COVID-19 was damaging to the global gaming community in more ways than one, but operators were somewhat given an opportunity to prepare. The roller coaster ride in performance was dragged out over more than a year, making it easier – but still unpleasant – for casino companies to adjust their activity. However, as bad as things were, nothing was as surprising as what happened last week, when Macau gaming stocks tanked 26% in less than a day. Fortunately, it now appears that there is some optimism, as the stocks have found a small recovery.
Macau’s Uncertain Gaming Future
Macau’s gaming operators could only watch as their stocks took a nosedive last week, the result of new proposed regulations that have some people more than a little uneasy. The city is promising to become more diligent with its casino and financial movement oversight and there is still some uncertainty regarding how, and how many, licenses will be promulgated when the current concessions expire next year.
When Macau’s Gaming Inspection and Coordination Bureau (DICJ, for its Portuguese acronym) submitted its draft rules for public scrutiny last week, the result wasn’t pleasant. Stocks dropped 26% in a single day as the market segment lost $18 billion. Although no one will openly admit it, the changes being implemented in Macau, including the implementation of a shorter licensing period moving forward, could be a result of China’s influence over the city. One scenario could see China directly asserting its control over the city’s activity and the other could see Macau proactively making changes it expects to appeal to the mainland in order to stave off a control grab.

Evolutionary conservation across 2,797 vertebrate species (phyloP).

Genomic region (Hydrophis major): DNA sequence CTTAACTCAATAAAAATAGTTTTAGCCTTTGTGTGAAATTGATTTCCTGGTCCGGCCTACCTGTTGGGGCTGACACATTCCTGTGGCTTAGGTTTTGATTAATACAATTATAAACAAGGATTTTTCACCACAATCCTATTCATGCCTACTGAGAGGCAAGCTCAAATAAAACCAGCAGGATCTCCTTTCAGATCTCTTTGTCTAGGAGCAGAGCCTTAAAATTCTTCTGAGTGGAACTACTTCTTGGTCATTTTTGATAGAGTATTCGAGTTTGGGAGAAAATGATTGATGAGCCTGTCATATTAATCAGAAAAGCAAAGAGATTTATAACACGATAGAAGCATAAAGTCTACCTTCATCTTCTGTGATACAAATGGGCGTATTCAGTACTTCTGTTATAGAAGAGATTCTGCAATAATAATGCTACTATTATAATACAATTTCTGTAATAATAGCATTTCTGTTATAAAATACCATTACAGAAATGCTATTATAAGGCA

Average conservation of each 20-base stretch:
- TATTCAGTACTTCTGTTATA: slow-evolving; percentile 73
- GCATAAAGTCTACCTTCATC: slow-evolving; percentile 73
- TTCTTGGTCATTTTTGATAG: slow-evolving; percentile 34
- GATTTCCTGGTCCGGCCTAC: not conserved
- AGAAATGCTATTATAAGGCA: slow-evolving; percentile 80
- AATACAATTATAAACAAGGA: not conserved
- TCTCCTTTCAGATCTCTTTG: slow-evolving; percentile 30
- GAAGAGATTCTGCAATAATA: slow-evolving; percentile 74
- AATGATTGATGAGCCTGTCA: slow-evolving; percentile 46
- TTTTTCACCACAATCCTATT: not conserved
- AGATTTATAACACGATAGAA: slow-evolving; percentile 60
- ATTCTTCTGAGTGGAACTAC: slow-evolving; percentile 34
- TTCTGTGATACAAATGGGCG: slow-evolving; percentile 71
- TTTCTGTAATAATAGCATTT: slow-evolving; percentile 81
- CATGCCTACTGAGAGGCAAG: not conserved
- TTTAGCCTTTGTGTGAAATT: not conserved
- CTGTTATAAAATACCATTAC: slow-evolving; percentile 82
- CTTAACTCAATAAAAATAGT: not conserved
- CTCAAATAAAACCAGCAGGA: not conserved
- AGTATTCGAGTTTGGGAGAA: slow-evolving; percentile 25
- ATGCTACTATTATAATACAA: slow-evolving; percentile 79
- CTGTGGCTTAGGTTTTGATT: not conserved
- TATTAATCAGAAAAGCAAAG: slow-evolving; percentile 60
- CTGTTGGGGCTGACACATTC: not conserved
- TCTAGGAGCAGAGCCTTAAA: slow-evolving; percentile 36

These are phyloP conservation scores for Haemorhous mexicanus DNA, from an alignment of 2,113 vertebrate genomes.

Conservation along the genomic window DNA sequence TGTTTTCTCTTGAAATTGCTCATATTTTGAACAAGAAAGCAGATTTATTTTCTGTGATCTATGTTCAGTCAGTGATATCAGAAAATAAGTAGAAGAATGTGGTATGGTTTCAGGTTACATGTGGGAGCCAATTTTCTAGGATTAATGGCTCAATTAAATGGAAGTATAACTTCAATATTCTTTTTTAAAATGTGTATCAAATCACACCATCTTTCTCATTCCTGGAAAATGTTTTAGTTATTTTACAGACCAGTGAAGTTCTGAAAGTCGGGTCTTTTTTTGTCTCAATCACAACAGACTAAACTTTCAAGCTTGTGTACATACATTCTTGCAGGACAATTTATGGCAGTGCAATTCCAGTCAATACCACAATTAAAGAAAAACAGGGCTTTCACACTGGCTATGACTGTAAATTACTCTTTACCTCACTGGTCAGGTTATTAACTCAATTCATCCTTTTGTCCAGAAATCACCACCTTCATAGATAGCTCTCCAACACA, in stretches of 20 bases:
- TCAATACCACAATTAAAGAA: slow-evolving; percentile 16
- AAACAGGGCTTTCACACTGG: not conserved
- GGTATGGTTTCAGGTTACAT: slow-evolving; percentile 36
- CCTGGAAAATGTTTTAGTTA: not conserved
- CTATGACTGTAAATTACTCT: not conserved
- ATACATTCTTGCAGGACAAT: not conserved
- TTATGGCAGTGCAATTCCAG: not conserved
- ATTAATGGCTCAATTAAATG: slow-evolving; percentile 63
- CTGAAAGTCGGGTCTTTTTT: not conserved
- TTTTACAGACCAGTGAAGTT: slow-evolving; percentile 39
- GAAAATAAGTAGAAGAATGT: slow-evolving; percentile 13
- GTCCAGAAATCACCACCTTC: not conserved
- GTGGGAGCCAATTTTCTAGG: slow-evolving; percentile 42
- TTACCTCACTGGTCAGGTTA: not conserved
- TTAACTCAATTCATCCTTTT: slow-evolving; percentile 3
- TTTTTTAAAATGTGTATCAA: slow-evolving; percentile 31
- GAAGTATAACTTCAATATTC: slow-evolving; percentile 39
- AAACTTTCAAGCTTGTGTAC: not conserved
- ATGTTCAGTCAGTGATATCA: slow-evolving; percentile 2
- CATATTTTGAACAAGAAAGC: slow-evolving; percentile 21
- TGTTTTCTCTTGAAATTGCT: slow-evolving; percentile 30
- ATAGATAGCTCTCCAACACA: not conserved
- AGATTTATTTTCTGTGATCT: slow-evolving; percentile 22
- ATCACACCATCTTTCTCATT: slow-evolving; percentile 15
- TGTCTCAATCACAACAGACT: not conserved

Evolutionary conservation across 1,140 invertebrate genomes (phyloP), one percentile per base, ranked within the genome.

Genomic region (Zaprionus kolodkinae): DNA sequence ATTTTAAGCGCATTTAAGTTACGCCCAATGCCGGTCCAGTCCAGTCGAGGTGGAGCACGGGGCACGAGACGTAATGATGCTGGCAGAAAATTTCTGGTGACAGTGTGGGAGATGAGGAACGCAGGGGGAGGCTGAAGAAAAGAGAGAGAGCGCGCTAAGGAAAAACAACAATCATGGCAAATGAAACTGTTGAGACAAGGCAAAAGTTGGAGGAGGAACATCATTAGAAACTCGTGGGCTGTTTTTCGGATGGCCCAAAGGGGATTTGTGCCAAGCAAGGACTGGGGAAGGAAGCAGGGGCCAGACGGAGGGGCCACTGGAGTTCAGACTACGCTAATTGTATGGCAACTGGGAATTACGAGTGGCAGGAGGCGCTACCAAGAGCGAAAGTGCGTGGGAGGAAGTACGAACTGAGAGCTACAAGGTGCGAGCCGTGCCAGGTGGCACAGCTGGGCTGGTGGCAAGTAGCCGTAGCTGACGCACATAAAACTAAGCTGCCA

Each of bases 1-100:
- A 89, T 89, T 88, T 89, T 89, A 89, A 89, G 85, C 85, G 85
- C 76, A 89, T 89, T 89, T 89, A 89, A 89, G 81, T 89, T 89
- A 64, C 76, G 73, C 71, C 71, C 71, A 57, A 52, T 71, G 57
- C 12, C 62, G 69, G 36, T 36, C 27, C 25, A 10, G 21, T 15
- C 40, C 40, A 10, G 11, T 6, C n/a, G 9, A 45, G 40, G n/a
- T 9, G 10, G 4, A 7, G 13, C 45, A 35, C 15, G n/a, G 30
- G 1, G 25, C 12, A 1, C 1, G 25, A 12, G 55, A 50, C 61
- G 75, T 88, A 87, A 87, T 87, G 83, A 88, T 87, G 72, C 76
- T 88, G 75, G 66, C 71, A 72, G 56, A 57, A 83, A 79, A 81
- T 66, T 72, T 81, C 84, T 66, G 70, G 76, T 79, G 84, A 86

Stocks Find a Foothold
The DICJ and the Office of the Secretary for Economy and Finance (OSEF) met with representatives from Macau’s gaming industry earlier this week to discuss some of what’s going on in the market. It acknowledged that the sub-concession plan currently in use is going away and that there is some latitude regarding a law that requires at least 10% of a company’s shares to be held by local residents. All six of Macau’s casino concessionaires were reportedly represented at the meeting, which is said to have been attended by 190 people in total.
Subsequent to that meeting, although with no real conclusive updates provided (the DICJ representatives reportedly stayed silent throughout the meeting – only the OSEF spoke), gaming stocks found some correction. They picked up 4.3% to close at $52.5 billion at the end of the day on Tuesday, but there is still more to be done for the market to return to the $70.6-billion level it was at prior to last week’s crash. Since Tuesday’s close, the stocks have continued to find additional support and are likely to stabilize by the end of the week.